Hit The Brakes, That May Not Be Alien Life After All
Well that didn’t last long. Remember the other day when a team of British scientists claimed to have definitive proof of alien life that they collected from the outer bounds of our atmosphere? Those declarations have now been torn apart and debunked. In defense of the original team, they did only claim to be “95 percent” certain of their discovery. Apparently giving themselves that five percent cushion was the smart move.
The original paper, published in the Journal of Cosmology, claims that, when flying a balloon 27 kilometers into the atmosphere, samples retrieved contained diatoms, microscopic organisms, that they believe originated in space. An article in Slate, published in response to the first, points out a number of gaps in logic and questionable assertions. Chief among these is pointing out that the Journal of Cosmology doesn’t have the best track record when it comes to making wild scientific statements. Not only are there questions with the publishing platform, there are holes in the science as well.
They discovered what they believed to be a piece of a frustrule, which is the hard outer casing of a diatom. That sounds like pretty sound evidence of an actual diatom, right? Only they didn’t actually look any closer or call any experts in to identify the sample. Interesting choice.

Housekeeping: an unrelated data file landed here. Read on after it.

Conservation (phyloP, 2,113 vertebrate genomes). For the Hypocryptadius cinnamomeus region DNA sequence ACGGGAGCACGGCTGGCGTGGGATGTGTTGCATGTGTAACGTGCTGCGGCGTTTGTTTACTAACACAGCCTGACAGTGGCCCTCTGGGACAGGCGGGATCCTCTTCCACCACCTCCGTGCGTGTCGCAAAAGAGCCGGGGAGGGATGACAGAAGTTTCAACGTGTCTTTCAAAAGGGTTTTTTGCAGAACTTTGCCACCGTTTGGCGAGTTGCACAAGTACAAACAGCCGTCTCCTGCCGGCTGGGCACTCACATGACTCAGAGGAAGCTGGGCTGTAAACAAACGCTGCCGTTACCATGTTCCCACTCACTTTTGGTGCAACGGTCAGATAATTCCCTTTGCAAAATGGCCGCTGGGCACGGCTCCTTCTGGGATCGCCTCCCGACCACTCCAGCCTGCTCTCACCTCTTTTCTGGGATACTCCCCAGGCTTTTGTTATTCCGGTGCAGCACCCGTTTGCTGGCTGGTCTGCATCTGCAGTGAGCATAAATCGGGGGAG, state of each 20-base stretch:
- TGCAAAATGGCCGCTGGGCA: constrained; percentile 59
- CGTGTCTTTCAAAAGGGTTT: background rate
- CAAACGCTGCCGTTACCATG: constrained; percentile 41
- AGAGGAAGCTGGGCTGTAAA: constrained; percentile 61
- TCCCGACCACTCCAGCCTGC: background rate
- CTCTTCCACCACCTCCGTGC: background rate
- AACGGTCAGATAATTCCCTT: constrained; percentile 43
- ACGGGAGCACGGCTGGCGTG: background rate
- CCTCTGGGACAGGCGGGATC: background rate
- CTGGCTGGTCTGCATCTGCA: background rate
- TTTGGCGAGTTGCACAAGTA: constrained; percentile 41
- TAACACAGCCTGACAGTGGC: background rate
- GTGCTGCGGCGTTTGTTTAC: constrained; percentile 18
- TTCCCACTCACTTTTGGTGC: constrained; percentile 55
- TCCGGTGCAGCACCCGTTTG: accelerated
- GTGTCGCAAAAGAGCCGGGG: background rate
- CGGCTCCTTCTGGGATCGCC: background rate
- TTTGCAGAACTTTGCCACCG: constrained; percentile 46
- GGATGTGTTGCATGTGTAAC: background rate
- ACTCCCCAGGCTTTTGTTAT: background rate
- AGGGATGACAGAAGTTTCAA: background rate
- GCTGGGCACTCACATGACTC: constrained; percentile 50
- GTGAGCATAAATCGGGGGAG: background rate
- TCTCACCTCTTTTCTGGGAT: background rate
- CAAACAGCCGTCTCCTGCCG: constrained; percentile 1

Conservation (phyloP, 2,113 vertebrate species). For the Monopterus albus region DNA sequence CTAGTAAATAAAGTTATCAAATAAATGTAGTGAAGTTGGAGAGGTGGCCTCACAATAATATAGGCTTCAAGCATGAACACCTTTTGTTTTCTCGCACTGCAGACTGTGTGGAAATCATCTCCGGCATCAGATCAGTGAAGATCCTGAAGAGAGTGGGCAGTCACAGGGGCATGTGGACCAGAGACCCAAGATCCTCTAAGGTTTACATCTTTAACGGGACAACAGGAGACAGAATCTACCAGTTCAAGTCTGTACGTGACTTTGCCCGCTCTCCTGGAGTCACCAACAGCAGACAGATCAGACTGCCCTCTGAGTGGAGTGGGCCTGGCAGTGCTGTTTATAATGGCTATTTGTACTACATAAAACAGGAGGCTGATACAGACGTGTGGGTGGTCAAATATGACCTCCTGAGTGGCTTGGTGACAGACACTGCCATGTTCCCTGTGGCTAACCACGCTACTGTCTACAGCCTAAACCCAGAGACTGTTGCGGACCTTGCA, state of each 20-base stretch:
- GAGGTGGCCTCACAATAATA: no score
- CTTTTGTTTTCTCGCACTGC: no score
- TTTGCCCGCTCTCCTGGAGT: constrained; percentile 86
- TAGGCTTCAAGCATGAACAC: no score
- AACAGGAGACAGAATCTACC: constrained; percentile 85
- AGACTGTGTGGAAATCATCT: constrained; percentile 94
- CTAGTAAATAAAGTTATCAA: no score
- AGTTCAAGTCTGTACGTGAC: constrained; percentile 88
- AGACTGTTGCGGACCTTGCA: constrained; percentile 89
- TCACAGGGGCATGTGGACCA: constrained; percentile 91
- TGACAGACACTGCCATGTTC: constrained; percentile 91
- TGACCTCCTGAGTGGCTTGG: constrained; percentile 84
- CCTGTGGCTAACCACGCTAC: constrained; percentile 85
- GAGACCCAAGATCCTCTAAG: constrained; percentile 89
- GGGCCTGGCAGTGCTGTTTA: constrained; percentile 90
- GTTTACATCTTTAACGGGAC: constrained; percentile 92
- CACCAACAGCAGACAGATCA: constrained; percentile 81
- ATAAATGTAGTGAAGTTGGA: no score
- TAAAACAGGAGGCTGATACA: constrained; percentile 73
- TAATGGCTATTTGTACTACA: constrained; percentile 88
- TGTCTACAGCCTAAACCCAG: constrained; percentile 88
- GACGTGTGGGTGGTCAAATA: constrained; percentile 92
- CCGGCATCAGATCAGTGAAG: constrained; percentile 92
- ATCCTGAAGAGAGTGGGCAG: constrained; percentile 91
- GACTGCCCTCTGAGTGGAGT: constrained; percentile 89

And even if this does turn out to be a diatom, it closely resembles on found on Earth—something mentioned in the original paper. They claim that it couldn’t have landed in the stratosphere via a volcano—the most likely avenue—because none have erupted in the past three years, and they cite a paper that claims particles such as these would fall out of the atmosphere rapidly. That’s all well and good, but this same paper also asserts that there are other factors that could conceivably keep a small speck like this in place for years.
The Slate piece points out that, just because they couldn’t come up with a way for the particles to be where they were, doesn’t mean there isn’t one. They are using their findings to declare that say that there is in fact alien life, which, as we all know, is rather bold statement. You’d think they’d want to exhaust all of the possibilities when trying to confirm their research.
In the original paper, they use the fact that the diatom is strangely clean as evidence that it must have come from a comet, which is essentially a flying ball of dirt and ice. But it’s incredibly unlikely that the particle wouldn’t be embedded in some piece of dirt or covered in some detritus. As the article says, “That point works against them more than it supports their claims.”
None of this irrefutably disproves the assertions of the Journal of Cosmology paper, it simply points out that there are some huge gaps in their logic and significant questions as far as their findings are concerned. Just a head up, when claiming that you’ve found proof of extraterrestrial life, you’ll want to make pretty damn sure that you dot all of your I’s and cross all of your T’s, in case, you know, someone actually questions what you say.